Rene Roberts
Beachcomber DIW (Dyed In the Wool)


#7

Travis, I vaguely remember reading somewhere that the two hemispheres
produce shells with opposite growth direction. Don’t remember which
is which. The only way I know of to obtain opposites on the same
beach would be to split the shell through the midline producing two
mirror image halves.

HTH
Pam Chott
songofthephoenix@pobox.com
www.silverhawk.com/ex99/chott


#8

Travis,

What you want will be tricky to find because of molluscan biology.
The majority of univalve [i.e. snail type] molluscs grow with a
rotation to the left, counterclockwise. It is extremely rare to find
one that grows clockwise, although it does happen. There is one
species where it is more common, but the odds are still very much
against you. And there are a few species that buck the curve and
always grow clockwise, but only rarely counterclockwise.

If you want mirror symmetry in shells for a design [as for earrings],
try using bivalves – the clam, mussel, and scallop type. Or you can
saw a univalve in half, the way many ammonite fossils are sold.

Pairs of univalve shells of identical species that grow in opposite
directions are much sought after by collectors because they are so
difficult to find. Such a pair would probably have more value to a
collector than it would as an article of jewelry.

Good luck,
Anne


#9

Dr. Dule…You are exactly correct when the two sides of the
shell are synnetrical as is the case of the nautilus shell. I suspect
that the shell in question has the spiral on top and the open side
below.
Sol K.


#10

Oops!

Apologies to all – Rene is quite right that the majority of univalve
shells are right-handed (dextral). I had one of those moments where
you say one thing while seeing something else in your mind’s eye.
[Something about the left brain/right brain stuff. My husband knows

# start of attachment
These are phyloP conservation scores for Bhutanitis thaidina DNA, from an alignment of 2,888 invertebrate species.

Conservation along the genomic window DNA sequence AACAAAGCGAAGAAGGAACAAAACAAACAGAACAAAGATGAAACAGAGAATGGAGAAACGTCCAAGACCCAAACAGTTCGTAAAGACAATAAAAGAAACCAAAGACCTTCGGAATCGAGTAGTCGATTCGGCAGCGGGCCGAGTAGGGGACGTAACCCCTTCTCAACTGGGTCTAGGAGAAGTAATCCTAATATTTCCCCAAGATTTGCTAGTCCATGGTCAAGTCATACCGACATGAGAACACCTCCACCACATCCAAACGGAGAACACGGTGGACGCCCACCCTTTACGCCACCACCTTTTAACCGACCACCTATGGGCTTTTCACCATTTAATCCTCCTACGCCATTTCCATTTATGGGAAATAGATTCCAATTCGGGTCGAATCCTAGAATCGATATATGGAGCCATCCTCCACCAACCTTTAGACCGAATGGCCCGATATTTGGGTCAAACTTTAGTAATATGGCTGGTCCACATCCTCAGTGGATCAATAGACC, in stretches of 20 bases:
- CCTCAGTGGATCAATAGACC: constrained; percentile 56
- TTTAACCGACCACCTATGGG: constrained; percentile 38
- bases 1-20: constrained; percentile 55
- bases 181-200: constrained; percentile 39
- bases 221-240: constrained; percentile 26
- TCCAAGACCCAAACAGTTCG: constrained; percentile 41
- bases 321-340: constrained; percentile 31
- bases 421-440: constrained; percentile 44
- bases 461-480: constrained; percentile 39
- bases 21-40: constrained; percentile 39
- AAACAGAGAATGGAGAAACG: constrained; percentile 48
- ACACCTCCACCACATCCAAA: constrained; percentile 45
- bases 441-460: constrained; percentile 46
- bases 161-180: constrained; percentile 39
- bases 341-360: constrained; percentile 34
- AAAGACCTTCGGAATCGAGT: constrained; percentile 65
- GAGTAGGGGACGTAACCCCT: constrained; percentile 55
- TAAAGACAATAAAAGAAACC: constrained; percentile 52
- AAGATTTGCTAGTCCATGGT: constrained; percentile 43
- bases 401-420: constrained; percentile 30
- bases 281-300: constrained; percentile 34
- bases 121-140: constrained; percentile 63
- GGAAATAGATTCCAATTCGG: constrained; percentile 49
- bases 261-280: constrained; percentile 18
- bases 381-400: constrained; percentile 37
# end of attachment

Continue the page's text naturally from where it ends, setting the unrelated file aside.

that if I wave to him to turn a certain direction in the car, he
should turn the direction of the moving hand, not the direction of the
words I use. “Go left here,” I say, pointing with my right hand to the
right. So he goes right, which is what I wanted.]

Anyway, Travis, there is a terrific shell book that explains all this
in clear terms. It is a short, fascinating read and it changed not
only the way that I look at shells, but also the way I think about
shell-forming, as in synclastic and anticlastic raising, and in
spicula forming. The book is called A Natural History of Shells, and
it is by Geerat J. Vermeij, a Dutch scientist who is probably the
world’s most articulate expert on this subject. It is published by
Princeton University Press [ISBN 0-691-08596-X, 1993], has great
illustrations. I have used it for design ideas, and for generating
assignments for my students.

Good luck,
Anne


#11

No need to apologize, Anne; I suspect that you were just mentally
viewing the shell from the bottom, in which case it would appear to be
growing counter-clockwise! Thanks for the shell book info. I’m going
to check it out also. (Can’t have too many shell books. Like tools.)

Just a additional tiny point to be nit picky heRe: if you cut a
univalve mollusk in half as some have suggested, you still won’t get
"matching opposite" halves. It’s because they don’t have bilateral
symmetry. The aperture will always be only on one side and there’s
really no way to bisect it. (The ammonites and nautilus shells are
different because they they are completely different kinds of
mollusks, and they are symmetrical.) If the shell is large enough, you
can cut it into little “slabs”, however, and some of the slabs will be
close to matchable.

Rene Roberts